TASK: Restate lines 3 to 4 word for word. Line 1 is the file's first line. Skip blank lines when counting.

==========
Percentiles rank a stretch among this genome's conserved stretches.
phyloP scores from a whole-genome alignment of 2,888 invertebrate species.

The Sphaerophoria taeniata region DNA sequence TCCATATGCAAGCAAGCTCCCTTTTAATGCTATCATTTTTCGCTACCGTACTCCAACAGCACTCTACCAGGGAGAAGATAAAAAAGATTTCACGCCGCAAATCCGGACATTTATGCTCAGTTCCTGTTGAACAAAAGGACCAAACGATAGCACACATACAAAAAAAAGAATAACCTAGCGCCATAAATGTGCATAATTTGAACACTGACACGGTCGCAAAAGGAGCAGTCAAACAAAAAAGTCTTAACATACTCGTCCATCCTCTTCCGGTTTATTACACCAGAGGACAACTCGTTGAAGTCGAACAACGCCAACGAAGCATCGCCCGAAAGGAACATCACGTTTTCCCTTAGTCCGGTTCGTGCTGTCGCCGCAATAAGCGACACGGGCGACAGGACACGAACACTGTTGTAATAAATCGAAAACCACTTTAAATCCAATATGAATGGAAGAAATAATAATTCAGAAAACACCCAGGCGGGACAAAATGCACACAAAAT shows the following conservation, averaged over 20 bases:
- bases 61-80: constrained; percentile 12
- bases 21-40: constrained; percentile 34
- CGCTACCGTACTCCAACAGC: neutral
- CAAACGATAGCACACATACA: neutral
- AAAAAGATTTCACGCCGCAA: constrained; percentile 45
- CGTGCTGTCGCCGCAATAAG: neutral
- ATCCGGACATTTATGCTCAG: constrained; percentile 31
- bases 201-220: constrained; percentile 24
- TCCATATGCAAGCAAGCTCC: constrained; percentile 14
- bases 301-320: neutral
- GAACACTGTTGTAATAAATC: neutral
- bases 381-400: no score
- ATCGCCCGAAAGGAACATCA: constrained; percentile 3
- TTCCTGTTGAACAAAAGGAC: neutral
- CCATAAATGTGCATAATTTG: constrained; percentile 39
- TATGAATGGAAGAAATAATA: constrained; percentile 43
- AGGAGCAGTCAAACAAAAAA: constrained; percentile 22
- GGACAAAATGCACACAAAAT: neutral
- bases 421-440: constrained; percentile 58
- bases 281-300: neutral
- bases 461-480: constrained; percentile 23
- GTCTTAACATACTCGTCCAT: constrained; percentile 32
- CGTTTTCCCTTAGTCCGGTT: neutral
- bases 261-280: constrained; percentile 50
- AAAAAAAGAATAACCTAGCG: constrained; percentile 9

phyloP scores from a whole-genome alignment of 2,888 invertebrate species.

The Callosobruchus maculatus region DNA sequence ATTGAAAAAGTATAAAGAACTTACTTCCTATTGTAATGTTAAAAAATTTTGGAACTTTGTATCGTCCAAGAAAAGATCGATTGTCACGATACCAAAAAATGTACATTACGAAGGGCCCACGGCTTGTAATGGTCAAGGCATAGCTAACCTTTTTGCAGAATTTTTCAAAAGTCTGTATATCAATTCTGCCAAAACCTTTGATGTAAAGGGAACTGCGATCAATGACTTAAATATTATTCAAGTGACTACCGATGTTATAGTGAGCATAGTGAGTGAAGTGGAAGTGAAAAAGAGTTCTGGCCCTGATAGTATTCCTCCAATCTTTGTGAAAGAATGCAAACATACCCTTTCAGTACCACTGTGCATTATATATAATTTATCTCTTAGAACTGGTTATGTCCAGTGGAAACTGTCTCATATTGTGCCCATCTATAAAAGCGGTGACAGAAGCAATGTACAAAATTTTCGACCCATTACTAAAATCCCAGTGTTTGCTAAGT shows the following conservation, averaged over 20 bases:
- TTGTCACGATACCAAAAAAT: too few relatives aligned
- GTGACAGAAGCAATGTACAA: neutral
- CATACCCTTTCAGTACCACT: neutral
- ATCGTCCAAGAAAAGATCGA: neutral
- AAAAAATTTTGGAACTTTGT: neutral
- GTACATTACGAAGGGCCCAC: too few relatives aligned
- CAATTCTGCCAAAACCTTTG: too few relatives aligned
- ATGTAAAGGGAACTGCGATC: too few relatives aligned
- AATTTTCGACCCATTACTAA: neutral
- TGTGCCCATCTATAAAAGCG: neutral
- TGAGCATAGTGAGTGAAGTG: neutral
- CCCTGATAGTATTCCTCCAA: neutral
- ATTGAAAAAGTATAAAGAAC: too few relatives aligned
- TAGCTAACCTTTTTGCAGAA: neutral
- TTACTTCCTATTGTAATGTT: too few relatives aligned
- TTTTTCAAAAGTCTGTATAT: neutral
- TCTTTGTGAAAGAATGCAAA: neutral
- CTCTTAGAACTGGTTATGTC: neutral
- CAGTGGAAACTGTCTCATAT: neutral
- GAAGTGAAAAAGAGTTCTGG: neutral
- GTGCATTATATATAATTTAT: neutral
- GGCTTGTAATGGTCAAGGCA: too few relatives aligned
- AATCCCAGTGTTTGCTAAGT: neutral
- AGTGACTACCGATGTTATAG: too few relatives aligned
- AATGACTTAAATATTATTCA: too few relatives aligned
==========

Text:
The Sphaerophoria taeniata region DNA sequence TCCATATGCAAGCAAGCTCCCTTTTAATGCTATCATTTTTCGCTACCGTACTCCAACAGCACTCTACCAGGGAGAAGATAAAAAAGATTTCACGCCGCAAATCCGGACATTTATGCTCAGTTCCTGTTGAACAAAAGGACCAAACGATAGCACACATACAAAAAAAAGAATAACCTAGCGCCATAAATGTGCATAATTTGAACACTGACACGGTCGCAAAAGGAGCAGTCAAACAAAAAAGTCTTAACATACTCGTCCATCCTCTTCCGGTTTATTACACCAGAGGACAACTCGTTGAAGTCGAACAACGCCAACGAAGCATCGCCCGAAAGGAACATCACGTTTTCCCTTAGTCCGGTTCGTGCTGTCGCCGCAATAAGCGACACGGGCGACAGGACACGAACACTGTTGTAATAAATCGAAAACCACTTTAAATCCAATATGAATGGAAGAAATAATAATTCAGAAAACACCCAGGCGGGACAAAATGCACACAAAAT shows the following conservation, averaged over 20 bases:
- bases 61-80: constrained; percentile 12